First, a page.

Stuck with understanding how to optimize your URLs for Search Engines and your users? Have a look at the following strategies..yeah you could totally thank us later!

Avoid parameters

Parameters are variables that are added to the URLs.

The above URL can be understood as the URL of a website that sells different brands.
The text marked in red (?/brandID=122378) is the parameter.
It is always advisable instead of adding complicated parameters, prefer using real and clear descriptive words that are understandable to users as well.
The image below is a perfect example to this.

Wherever possible, parameters should be reduced in the URL because simple, descriptive, crystal clear URLs are always preferred over complicated ones.
Another important point that you must be aware of, is that Google crawls even the most complicated URL, but as mentioned above, shorter and descriptive URLs are preferred while keeping the user experience and ease in mind.

The battle of Hyphens and Underscores

Google always prefers hyphens over underscores, when it comes to URL structure. It’s bots are not programmed to treat underscores as word separators. Underscores are neither SEO friendly nor user friendly.
For example:
CASE 1: If your URL includes

Search Engines might read it as:

And it is obvious, that when people would want to search for this query, they would put spaces in between. So in such cases the chances of your visibility on the SERPs would be drastically reduced.
CASE 2: When you use hyphens in your URL:

Search Engine might read it as:

  • how to make your website rank better
  • make your website rank better
  • website rank
  • how to make your website rank
  • website
  • rank
  • how to make your rank better
  • rank better

So, you stand a better chance of appearing in the SERPs by using hyphens than using underscores.
Want to here the same from the ‘Man of Google’? Here you go:

AQcSFsQyct8

 

No Capitals

This should be strictly avoided in a URL. Just in case, if you are not aware, let me tell you Example.com/keyword is a different URL than example.com/Keyword. Capital letters in URLs encrypt the URL, making it incredibly difficult to remeber.

Keywords in URL

Keywords are equally important for URLs. Try to include the exact keyword/keyword phrase in your URL, but don’t overdo it! The important keywords should be kept at the beginning of the URL as the Search Engines pay greater attention towards that part.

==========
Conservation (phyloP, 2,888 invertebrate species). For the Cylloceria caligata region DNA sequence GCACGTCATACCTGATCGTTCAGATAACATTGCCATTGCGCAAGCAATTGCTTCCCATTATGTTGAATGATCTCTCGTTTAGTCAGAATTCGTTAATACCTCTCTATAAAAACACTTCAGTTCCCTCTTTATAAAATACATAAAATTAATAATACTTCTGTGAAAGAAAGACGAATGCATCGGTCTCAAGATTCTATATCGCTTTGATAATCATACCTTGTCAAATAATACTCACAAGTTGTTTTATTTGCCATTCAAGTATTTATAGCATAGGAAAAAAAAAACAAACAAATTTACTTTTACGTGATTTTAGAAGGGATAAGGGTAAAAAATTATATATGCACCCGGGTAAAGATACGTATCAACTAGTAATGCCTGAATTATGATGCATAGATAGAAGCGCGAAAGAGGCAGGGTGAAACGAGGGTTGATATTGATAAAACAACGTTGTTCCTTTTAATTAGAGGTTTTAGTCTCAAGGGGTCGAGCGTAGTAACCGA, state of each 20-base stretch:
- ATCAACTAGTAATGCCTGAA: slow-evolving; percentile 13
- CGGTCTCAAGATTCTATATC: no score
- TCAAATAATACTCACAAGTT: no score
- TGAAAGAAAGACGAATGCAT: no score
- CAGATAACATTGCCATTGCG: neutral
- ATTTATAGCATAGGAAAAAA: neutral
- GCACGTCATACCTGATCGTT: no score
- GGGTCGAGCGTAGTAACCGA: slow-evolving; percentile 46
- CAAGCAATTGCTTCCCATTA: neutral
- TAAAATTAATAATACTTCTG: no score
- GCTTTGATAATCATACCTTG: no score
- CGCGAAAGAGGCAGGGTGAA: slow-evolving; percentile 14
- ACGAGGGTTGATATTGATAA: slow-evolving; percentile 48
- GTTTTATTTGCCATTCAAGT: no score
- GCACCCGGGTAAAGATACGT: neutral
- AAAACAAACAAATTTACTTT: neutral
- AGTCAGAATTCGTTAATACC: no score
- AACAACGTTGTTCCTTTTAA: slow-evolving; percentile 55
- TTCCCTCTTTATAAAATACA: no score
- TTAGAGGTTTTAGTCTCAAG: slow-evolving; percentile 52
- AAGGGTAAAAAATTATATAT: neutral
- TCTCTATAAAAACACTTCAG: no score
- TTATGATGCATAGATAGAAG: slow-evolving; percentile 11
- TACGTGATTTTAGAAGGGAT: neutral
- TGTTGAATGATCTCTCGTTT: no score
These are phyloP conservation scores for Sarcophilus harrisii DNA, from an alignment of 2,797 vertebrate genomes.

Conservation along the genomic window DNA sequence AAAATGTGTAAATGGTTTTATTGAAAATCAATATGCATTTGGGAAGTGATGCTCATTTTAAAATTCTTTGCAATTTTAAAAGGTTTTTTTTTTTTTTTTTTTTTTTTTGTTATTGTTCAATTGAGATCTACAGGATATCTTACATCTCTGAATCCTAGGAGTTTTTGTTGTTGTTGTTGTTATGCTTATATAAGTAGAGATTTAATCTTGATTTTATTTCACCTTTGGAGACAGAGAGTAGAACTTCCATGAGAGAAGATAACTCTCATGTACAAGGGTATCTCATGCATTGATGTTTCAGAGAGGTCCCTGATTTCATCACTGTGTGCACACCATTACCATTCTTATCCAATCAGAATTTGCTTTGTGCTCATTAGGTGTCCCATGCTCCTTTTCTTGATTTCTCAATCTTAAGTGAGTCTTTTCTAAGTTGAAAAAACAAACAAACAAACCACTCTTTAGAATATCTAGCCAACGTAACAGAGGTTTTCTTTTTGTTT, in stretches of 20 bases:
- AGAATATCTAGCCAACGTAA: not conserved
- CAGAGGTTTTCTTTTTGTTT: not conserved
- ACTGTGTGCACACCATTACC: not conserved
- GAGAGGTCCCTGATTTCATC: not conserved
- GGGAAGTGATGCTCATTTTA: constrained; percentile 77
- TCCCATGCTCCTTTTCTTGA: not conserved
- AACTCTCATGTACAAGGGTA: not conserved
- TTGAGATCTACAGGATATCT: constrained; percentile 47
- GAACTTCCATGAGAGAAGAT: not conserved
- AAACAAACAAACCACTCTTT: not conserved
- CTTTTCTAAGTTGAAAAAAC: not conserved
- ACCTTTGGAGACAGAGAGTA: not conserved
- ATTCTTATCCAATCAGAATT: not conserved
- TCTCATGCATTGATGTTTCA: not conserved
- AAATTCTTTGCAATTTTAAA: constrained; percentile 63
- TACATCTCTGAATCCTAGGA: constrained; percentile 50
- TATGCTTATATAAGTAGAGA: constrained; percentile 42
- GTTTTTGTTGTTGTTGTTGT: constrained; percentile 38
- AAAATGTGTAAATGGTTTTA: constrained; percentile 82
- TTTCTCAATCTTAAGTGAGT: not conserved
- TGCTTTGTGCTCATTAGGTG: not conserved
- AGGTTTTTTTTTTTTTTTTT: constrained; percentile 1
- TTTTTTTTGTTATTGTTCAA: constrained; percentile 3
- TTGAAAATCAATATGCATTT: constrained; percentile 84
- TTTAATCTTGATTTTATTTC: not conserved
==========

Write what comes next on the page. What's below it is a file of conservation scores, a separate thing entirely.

Example:http://www.example.com/dresses/red-gown
If not possible on the homepage itself, try including the keywords in the URL  for your blog/articles/tools pages.

Block bad URLs with robot.txt

There might be some pages on your site, which you wouldn’t want the Search Engines to index. This might be some sensitive information or a page not-so-connected with your website. You would not want to rank with such pages, so it’s better you block these URLs with robots.txt.

Dynamic vs Static- Which is preferred?

Nobody likes ugly URLs like this:
http://www.example.com/?gp&details=55679-88926669-01?_encoding=MTP9086&browse=9?asat=BOOHJIKL
The above example is of a dynamic URL, which is created by using a CMS or a web server. When the content is stored in the database and pulled out as pages on demand, then dynamic URLs are used.
These URLs containing characters like “&” “?” ”_” are difficult to read and understand by the user. A lot of these unwanted parameters make the URLs Non-Seo-friendly too.
http://www.example.com/category/topic-name
The above example is of a static URL, which is created using a more advanced CMS like wordpress.
As the name suggests, a static URL is one which does not change and hence does not have any unnecessary parameters. It is a user friendly and an SEO friendly URL as it includes the keywords which are easily comprehensible by the users as well as the Search Engines.